UNITE dossier on British Airways treatment of suspended cabin crew

British Airways has suspended or disciplined 38 crew members, of which 14 are trade union representatives, during the course of the industrial dispute with Unite.

This dossier outlines the bullying and harassment that is taking place against union members and reps under the management of Willie Walsh.

The effect of this treatment on BA cabin crew has been devastating for these staff and has created an atmosphere of fear among the cabin crew community. Some are now on anti-depressants and others are simply too unwell to leave their homes.

The cases against many of the suspended staff is at best weak

British Airways has suspended staff for :

receiving and forwarding an alleged list of pilots prepared to undertake strike breaking to friends through their own private emails – three crew.

discussing the mere existence of the list on a union member only forum – two crew.

having a private conversation with a friend which was overheard by a pilot who assumed she was talking about the list of pilots, she was not – one crew member.

expressing dismay to a manager regarding the existence of BA’s graffiti board at Waterside, where staff were encouraged to offer support to the company, on which was written “cabin crew scum” – one cabin crew member disciplined.

One crew member with a thirty-four year clean record asked a ground staff woman checking her suitcase in, in a light and jovial manner, if she was thinking of training as cabin crew.

Management intimidation

Unite is appalled by the manner in which staff were told of their suspension – some by email, some were called on their emergency contacts. Some were met by managers on landing and accompanied from the aircraft. Others were marched out of briefings or met by managers when they arrived for work. One pregnant crew member on bed rest in danger of losing her baby was suspended by letter as was another crew member who was recovering from surgery.

In all cases, the decision to suspend had already been taken. All of the staff were suspended on allegations of bullying and harassment, some also had charges of contravening data protection levelled at them. All had their IDs taken from them and were accompanied from the premises. The frequency and speed with which these disciplinaries have been conducted has been unprecedented, with crew being contacted over a dozen times in a single day.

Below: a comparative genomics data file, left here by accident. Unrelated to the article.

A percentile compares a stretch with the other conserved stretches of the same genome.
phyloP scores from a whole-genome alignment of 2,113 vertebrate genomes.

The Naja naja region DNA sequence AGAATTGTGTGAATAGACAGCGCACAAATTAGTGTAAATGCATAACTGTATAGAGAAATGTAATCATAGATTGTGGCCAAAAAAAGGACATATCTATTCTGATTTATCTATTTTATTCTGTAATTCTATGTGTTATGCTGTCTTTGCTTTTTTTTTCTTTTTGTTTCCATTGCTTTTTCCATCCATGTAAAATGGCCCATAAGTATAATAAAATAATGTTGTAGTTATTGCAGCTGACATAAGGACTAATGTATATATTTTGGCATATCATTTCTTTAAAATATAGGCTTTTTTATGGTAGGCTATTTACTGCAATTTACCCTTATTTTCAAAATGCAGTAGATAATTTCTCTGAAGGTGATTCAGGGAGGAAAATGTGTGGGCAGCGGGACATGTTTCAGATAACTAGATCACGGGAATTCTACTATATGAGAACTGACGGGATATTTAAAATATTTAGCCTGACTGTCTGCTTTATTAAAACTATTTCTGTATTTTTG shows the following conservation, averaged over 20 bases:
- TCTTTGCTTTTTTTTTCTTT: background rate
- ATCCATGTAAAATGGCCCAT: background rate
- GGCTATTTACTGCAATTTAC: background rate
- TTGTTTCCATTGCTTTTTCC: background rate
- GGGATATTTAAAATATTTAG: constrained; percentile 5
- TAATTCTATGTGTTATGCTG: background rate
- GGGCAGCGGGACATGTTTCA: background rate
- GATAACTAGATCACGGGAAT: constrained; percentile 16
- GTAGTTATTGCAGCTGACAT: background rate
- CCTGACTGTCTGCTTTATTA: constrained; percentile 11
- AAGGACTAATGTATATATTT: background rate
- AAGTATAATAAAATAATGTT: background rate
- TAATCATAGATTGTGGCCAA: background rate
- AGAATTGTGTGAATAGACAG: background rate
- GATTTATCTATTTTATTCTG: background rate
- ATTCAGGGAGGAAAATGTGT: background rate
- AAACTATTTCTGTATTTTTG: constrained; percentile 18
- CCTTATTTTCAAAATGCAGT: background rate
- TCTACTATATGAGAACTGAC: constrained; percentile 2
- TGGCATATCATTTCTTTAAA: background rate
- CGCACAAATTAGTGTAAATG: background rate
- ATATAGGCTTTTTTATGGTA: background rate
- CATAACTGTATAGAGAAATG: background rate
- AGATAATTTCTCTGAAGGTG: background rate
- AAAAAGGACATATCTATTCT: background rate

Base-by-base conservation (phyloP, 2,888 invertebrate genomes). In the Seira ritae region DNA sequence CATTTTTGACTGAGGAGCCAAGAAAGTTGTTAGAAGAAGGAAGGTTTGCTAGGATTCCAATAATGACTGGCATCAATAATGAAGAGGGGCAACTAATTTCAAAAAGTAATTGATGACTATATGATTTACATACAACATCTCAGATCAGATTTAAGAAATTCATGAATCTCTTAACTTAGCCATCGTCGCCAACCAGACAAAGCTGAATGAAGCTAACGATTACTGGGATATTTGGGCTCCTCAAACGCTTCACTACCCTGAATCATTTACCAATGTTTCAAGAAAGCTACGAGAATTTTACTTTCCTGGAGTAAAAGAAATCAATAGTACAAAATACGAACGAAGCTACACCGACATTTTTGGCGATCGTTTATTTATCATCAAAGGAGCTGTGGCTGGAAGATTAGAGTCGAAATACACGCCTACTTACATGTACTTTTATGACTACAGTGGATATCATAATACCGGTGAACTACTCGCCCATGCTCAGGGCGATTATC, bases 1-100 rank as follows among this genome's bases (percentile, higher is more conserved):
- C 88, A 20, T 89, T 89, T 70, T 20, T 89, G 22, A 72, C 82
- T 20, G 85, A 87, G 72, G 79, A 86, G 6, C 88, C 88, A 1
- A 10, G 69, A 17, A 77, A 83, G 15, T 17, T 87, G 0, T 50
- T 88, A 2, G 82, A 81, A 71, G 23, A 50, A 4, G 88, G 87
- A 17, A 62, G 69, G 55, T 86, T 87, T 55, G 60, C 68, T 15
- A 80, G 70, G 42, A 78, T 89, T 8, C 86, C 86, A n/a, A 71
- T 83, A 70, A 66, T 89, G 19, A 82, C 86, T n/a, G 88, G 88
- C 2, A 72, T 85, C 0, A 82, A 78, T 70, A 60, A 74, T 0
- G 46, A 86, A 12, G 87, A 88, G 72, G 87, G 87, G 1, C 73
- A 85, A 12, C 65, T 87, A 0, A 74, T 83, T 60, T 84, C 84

There are many more examples of aggressive management style of BA management. For instance union reps responsible for the union crew forum website have been contacted by management demanding that they provide them with the names of crew writing under pseudonyms.

A motorcycle courier was sent to the home of the union’s branch secretary at 9pm with a 45 page legal document demanding he provide BA with the names of 32 crew writing under pseudonyms on the union forum website.

The Consequences

Several of the suspended cabin crew have been left extremely unwell as a result of their treatment by management, a number of staff have been medically signed off with stress and depression. One female crew member has been admitted to an urgent treatment centre because of the deterioration of her mental health. One is under the care of a psychiatrist. Several staff have letters from their GPs clearly stating that they are unable to attend a meeting with the company and in some cases should not be contacted at all.

In every case British Airways Health Services occupational therapists have overridden the GPs advice. Despite crew being highly distressed and in some cases hysterical on the telephone, BA has passed every single one fit to attend hearings.

One crew member, unable to come in for a disciplinary hearing because she was caring for a seriously ill child was instructed to bring the child with her. Management did not go through the normal disciplinary process.

British Airways’ conduct raises serious questions. The airline has a clear policy on bullying and harassment but when dealing with its own staff has completely ignored its own policy.


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